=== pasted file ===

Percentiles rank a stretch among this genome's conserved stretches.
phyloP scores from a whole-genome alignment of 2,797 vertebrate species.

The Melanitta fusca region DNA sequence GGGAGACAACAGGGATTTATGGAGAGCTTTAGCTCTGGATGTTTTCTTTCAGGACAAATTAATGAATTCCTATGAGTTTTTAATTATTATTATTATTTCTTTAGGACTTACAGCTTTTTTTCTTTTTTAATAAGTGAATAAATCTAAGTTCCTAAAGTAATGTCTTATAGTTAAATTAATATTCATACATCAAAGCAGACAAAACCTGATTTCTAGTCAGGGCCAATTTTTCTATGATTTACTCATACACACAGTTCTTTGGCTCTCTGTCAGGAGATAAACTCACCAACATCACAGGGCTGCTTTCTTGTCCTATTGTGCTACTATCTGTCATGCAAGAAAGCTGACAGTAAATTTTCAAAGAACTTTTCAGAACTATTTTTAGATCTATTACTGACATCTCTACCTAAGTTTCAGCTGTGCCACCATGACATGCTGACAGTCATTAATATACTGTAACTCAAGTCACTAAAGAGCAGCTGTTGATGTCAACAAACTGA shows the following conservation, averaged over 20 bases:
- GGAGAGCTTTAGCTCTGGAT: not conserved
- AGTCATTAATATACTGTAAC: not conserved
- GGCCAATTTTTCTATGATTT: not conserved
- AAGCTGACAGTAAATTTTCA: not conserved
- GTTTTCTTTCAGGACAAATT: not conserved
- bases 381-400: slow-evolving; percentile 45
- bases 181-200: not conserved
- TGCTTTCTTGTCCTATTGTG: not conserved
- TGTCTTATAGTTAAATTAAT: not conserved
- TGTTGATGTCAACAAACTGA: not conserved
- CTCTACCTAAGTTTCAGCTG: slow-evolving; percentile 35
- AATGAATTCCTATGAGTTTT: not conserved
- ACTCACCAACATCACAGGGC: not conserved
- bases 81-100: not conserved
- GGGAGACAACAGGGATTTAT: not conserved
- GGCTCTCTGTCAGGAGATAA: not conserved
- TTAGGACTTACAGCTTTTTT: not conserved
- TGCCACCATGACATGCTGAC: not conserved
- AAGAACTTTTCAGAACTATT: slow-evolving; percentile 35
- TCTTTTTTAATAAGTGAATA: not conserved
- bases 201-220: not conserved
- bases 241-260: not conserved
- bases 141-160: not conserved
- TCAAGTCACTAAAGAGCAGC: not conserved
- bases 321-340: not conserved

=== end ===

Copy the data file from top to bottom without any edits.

Percentiles rank a stretch among this genome's conserved stretches.
phyloP scores from a whole-genome alignment of 2,797 vertebrate species.

The Melanitta fusca region DNA sequence GGGAGACAACAGGGATTTATGGAGAGCTTTAGCTCTGGATGTTTTCTTTCAGGACAAATTAATGAATTCCTATGAGTTTTTAATTATTATTATTATTTCTTTAGGACTTACAGCTTTTTTTCTTTTTTAATAAGTGAATAAATCTAAGTTCCTAAAGTAATGTCTTATAGTTAAATTAATATTCATACATCAAAGCAGACAAAACCTGATTTCTAGTCAGGGCCAATTTTTCTATGATTTACTCATACACACAGTTCTTTGGCTCTCTGTCAGGAGATAAACTCACCAACATCACAGGGCTGCTTTCTTGTCCTATTGTGCTACTATCTGTCATGCAAGAAAGCTGACAGTAAATTTTCAAAGAACTTTTCAGAACTATTTTTAGATCTATTACTGACATCTCTACCTAAGTTTCAGCTGTGCCACCATGACATGCTGACAGTCATTAATATACTGTAACTCAAGTCACTAAAGAGCAGCTGTTGATGTCAACAAACTGA shows the following conservation, averaged over 20 bases:
- GGAGAGCTTTAGCTCTGGAT: not conserved
- AGTCATTAATATACTGTAAC: not conserved
- GGCCAATTTTTCTATGATTT: not conserved
- AAGCTGACAGTAAATTTTCA: not conserved
- GTTTTCTTTCAGGACAAATT: not conserved
- bases 381-400: slow-evolving; percentile 45
- bases 181-200: not conserved
- TGCTTTCTTGTCCTATTGTG: not conserved
- TGTCTTATAGTTAAATTAAT: not conserved
- TGTTGATGTCAACAAACTGA: not conserved
- CTCTACCTAAGTTTCAGCTG: slow-evolving; percentile 35
- AATGAATTCCTATGAGTTTT: not conserved
- ACTCACCAACATCACAGGGC: not conserved
- bases 81-100: not conserved
- GGGAGACAACAGGGATTTAT: not conserved
- GGCTCTCTGTCAGGAGATAA: not conserved
- TTAGGACTTACAGCTTTTTT: not conserved
- TGCCACCATGACATGCTGAC: not conserved
- AAGAACTTTTCAGAACTATT: slow-evolving; percentile 35
- TCTTTTTTAATAAGTGAATA: not conserved
- bases 201-220: not conserved
- bases 241-260: not conserved
- bases 141-160: not conserved
- TCAAGTCACTAAAGAGCAGC: not conserved
- bases 321-340: not conserved